US authorities have charged seven Russian military intelligence officers for hacking the organisation investigating the poisoning of ex-spy Sergei Skripal and anti-doping agencies.
The announcement by the US Justice Department comes after the British and Dutch authorities disclosed they have thwarted an attempt by the GRU to hack the headquarters of the Organisation for the Prohibition of Chemical Weapons in The Hague.
Assistant attorney general for national security John Demers said the individuals indicted in the US include some of the four GRU officers named by the UK and the Netherlands.
Three defendants had already been charged in an indictment brought in July by the office of the Special Counsel relating to a conspiracy to interfere with the 2016 US presidential elections.
Mr Demers said it was part of a Russian campaign to pursue its interests through "disinformation operations aimed at muddying or altering perceptions of the truth".
'Justice is patient'
Photo of four GRU officers who entered the Netherlands at Amsterdam's Schiphol Airport on April 10, travelling on official Russian passports
The indictment said the GRU had targeted the hacking victims because they had publicly supported a ban on Russian athletes in international sports competitions and because they had condemned Russia's state-sponsored athlete doping programme.
Prosecutors said the Russians had also targeted a Pennsylvania-based nuclear energy company.
The indictment says the hacking was often conducted remotely.
If that was not successful, the hackers would conduct "on-site" or "close access" hacking operations, with trained GRU members travelling with sophisticated equipment to target their victims through wifi networks.
Mr Demers acknowledged the defendants were all now in Russia, but warned they "should know that justice is patient and its reach is long and its memory is longer."
'there will be consequences'
Earlier foreign Secretary Jeremy Hunt warned Moscow could face further sanctions following the release of "hard evidence" that the GRU was behind a string of cyber attacks.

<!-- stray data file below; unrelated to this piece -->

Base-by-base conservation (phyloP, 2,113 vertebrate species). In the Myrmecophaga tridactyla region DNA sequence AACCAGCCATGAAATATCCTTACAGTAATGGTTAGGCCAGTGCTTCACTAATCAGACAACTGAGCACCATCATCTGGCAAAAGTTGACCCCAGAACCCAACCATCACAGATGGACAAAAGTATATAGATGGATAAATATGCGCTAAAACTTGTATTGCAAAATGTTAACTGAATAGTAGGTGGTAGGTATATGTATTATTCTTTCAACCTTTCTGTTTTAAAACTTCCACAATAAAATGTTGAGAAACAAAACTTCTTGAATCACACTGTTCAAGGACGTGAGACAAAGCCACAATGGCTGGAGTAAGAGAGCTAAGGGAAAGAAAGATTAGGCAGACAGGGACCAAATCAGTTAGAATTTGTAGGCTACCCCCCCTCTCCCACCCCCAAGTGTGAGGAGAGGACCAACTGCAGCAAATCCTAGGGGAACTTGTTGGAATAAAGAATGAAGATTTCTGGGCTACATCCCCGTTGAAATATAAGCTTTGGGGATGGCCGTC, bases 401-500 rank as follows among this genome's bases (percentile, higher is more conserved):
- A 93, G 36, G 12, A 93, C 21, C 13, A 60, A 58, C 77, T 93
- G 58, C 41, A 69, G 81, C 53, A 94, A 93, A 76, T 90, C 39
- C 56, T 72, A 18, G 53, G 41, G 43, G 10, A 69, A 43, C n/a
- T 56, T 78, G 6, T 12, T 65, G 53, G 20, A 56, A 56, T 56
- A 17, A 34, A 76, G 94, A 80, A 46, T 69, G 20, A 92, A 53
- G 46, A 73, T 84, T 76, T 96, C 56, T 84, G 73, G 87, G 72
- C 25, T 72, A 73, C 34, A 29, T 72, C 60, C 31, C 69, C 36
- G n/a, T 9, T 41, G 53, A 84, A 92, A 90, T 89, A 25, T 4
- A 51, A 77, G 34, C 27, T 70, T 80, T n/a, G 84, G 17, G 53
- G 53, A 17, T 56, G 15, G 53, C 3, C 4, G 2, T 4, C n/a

He said: "We will also be discussing how we need - working with our friends and allies - to counter this pattern of cyber attacks, which is the new type of attack that the whole world is having to deal with."
Defence officials in the Netherlands, where OPCW is based, said four Russians had been expelled after the alleged cyber strike.
Mr Hunt said the alleged OPCW hack would "put to rest" any doubts people may have about the Russian military involvement in the Salisbury attack.
He said: "Here you have evidence of the Russian military launching a cyber attack on the very organisation, the international organisation in The Netherlands, set up to investigate those Novichok attacks.
"Why would you do that if you weren't the guilty party? The reality is that this is a pattern of cyber attacks in the UK, the US, Malaysia, Switzerland and now the Netherlands.
"The Russian government needs to know that if they flout international law in this way, there will be consequences, they will be exposed, and people will see the Russian government for what they are; which is an organisation that is trying to foster instability throughout the world and that is totally unacceptable."
Specialist hacking equipment
A car carrying hacking equipment used by GRU officers parked near the headquarters of the OPCW in The Hague. Image: Press Association
According to the evidence released by the Dutch authorities, the team of four GRU officers travelling on official Russian passports entered the Netherlands on April 10.
On April 13 they parked a car carrying specialist hacking equipment outside the headquarters of the OPCW in The Hague.
At that point the Dutch counter-terrorism officers intervened to disrupt the operation and the four GRU officers were ordered to leave the country.